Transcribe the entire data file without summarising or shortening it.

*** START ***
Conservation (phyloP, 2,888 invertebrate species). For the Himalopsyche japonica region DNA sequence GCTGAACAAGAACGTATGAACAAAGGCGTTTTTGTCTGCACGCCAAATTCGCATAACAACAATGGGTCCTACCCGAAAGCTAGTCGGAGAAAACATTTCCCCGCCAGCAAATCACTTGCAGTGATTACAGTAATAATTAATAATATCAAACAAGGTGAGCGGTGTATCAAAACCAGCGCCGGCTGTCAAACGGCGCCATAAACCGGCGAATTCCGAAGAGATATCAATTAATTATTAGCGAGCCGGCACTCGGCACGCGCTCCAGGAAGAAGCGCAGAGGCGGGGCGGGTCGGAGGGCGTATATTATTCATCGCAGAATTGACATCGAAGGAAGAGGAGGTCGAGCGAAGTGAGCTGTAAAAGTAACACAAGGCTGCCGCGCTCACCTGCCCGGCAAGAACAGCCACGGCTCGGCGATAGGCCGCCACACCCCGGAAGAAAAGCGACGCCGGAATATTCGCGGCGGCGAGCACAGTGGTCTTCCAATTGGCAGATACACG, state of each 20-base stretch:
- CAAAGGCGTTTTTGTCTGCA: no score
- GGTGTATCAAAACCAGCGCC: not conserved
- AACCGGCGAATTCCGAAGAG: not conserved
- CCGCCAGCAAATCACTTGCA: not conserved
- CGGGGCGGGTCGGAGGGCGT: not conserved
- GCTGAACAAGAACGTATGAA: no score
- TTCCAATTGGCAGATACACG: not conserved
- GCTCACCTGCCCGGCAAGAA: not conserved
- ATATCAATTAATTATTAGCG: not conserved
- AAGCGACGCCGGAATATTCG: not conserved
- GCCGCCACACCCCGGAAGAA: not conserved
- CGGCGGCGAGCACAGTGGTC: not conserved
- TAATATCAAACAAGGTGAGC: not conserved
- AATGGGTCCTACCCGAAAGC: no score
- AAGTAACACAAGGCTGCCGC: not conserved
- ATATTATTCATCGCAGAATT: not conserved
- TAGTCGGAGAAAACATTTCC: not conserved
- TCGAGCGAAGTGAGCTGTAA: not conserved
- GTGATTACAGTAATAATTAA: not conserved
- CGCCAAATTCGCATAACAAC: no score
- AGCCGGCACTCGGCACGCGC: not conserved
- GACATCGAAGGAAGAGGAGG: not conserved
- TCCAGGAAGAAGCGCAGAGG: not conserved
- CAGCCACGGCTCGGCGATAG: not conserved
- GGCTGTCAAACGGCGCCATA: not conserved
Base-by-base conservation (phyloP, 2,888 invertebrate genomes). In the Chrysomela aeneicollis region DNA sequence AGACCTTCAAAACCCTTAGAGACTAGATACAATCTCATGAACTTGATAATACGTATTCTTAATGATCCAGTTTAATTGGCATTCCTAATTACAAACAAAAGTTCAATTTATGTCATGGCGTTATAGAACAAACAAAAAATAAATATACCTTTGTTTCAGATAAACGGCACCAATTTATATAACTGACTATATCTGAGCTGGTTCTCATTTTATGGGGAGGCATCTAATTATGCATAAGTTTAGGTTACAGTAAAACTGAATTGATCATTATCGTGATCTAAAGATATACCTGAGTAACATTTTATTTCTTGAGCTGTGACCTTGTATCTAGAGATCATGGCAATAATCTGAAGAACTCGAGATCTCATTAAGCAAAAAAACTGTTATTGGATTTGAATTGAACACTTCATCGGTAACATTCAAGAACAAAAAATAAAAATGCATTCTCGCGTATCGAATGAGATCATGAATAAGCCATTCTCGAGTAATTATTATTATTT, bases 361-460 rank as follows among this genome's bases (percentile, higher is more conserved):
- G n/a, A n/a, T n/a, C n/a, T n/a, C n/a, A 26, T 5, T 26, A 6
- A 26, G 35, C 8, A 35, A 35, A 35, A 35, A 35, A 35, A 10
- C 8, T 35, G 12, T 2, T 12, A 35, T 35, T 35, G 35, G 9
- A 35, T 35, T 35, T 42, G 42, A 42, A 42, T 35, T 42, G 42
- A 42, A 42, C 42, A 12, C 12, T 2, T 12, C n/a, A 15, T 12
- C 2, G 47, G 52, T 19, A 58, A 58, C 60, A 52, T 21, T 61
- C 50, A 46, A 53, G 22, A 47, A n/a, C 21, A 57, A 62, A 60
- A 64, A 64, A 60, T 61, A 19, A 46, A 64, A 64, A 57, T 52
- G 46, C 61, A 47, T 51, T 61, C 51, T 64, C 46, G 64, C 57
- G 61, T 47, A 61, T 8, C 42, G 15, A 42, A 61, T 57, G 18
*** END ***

Conservation (phyloP, 2,888 invertebrate species). For the Himalopsyche japonica region DNA sequence GCTGAACAAGAACGTATGAACAAAGGCGTTTTTGTCTGCACGCCAAATTCGCATAACAACAATGGGTCCTACCCGAAAGCTAGTCGGAGAAAACATTTCCCCGCCAGCAAATCACTTGCAGTGATTACAGTAATAATTAATAATATCAAACAAGGTGAGCGGTGTATCAAAACCAGCGCCGGCTGTCAAACGGCGCCATAAACCGGCGAATTCCGAAGAGATATCAATTAATTATTAGCGAGCCGGCACTCGGCACGCGCTCCAGGAAGAAGCGCAGAGGCGGGGCGGGTCGGAGGGCGTATATTATTCATCGCAGAATTGACATCGAAGGAAGAGGAGGTCGAGCGAAGTGAGCTGTAAAAGTAACACAAGGCTGCCGCGCTCACCTGCCCGGCAAGAACAGCCACGGCTCGGCGATAGGCCGCCACACCCCGGAAGAAAAGCGACGCCGGAATATTCGCGGCGGCGAGCACAGTGGTCTTCCAATTGGCAGATACACG, state of each 20-base stretch:
- CAAAGGCGTTTTTGTCTGCA: no score
- GGTGTATCAAAACCAGCGCC: not conserved
- AACCGGCGAATTCCGAAGAG: not conserved
- CCGCCAGCAAATCACTTGCA: not conserved
- CGGGGCGGGTCGGAGGGCGT: not conserved
- GCTGAACAAGAACGTATGAA: no score
- TTCCAATTGGCAGATACACG: not conserved
- GCTCACCTGCCCGGCAAGAA: not conserved
- ATATCAATTAATTATTAGCG: not conserved
- AAGCGACGCCGGAATATTCG: not conserved
- GCCGCCACACCCCGGAAGAA: not conserved
- CGGCGGCGAGCACAGTGGTC: not conserved
- TAATATCAAACAAGGTGAGC: not conserved
- AATGGGTCCTACCCGAAAGC: no score
- AAGTAACACAAGGCTGCCGC: not conserved
- ATATTATTCATCGCAGAATT: not conserved
- TAGTCGGAGAAAACATTTCC: not conserved
- TCGAGCGAAGTGAGCTGTAA: not conserved
- GTGATTACAGTAATAATTAA: not conserved
- CGCCAAATTCGCATAACAAC: no score
- AGCCGGCACTCGGCACGCGC: not conserved
- GACATCGAAGGAAGAGGAGG: not conserved
- TCCAGGAAGAAGCGCAGAGG: not conserved
- CAGCCACGGCTCGGCGATAG: not conserved
- GGCTGTCAAACGGCGCCATA: not conserved
Base-by-base conservation (phyloP, 2,888 invertebrate genomes). In the Chrysomela aeneicollis region DNA sequence AGACCTTCAAAACCCTTAGAGACTAGATACAATCTCATGAACTTGATAATACGTATTCTTAATGATCCAGTTTAATTGGCATTCCTAATTACAAACAAAAGTTCAATTTATGTCATGGCGTTATAGAACAAACAAAAAATAAATATACCTTTGTTTCAGATAAACGGCACCAATTTATATAACTGACTATATCTGAGCTGGTTCTCATTTTATGGGGAGGCATCTAATTATGCATAAGTTTAGGTTACAGTAAAACTGAATTGATCATTATCGTGATCTAAAGATATACCTGAGTAACATTTTATTTCTTGAGCTGTGACCTTGTATCTAGAGATCATGGCAATAATCTGAAGAACTCGAGATCTCATTAAGCAAAAAAACTGTTATTGGATTTGAATTGAACACTTCATCGGTAACATTCAAGAACAAAAAATAAAAATGCATTCTCGCGTATCGAATGAGATCATGAATAAGCCATTCTCGAGTAATTATTATTATTT, bases 361-460 rank as follows among this genome's bases (percentile, higher is more conserved):
- G n/a, A n/a, T n/a, C n/a, T n/a, C n/a, A 26, T 5, T 26, A 6
- A 26, G 35, C 8, A 35, A 35, A 35, A 35, A 35, A 35, A 10
- C 8, T 35, G 12, T 2, T 12, A 35, T 35, T 35, G 35, G 9
- A 35, T 35, T 35, T 42, G 42, A 42, A 42, T 35, T 42, G 42
- A 42, A 42, C 42, A 12, C 12, T 2, T 12, C n/a, A 15, T 12
- C 2, G 47, G 52, T 19, A 58, A 58, C 60, A 52, T 21, T 61
- C 50, A 46, A 53, G 22, A 47, A n/a, C 21, A 57, A 62, A 60
- A 64, A 64, A 60, T 61, A 19, A 46, A 64, A 64, A 57, T 52
- G 46, C 61, A 47, T 51, T 61, C 51, T 64, C 46, G 64, C 57
- G 61, T 47, A 61, T 8, C 42, G 15, A 42, A 61, T 57, G 18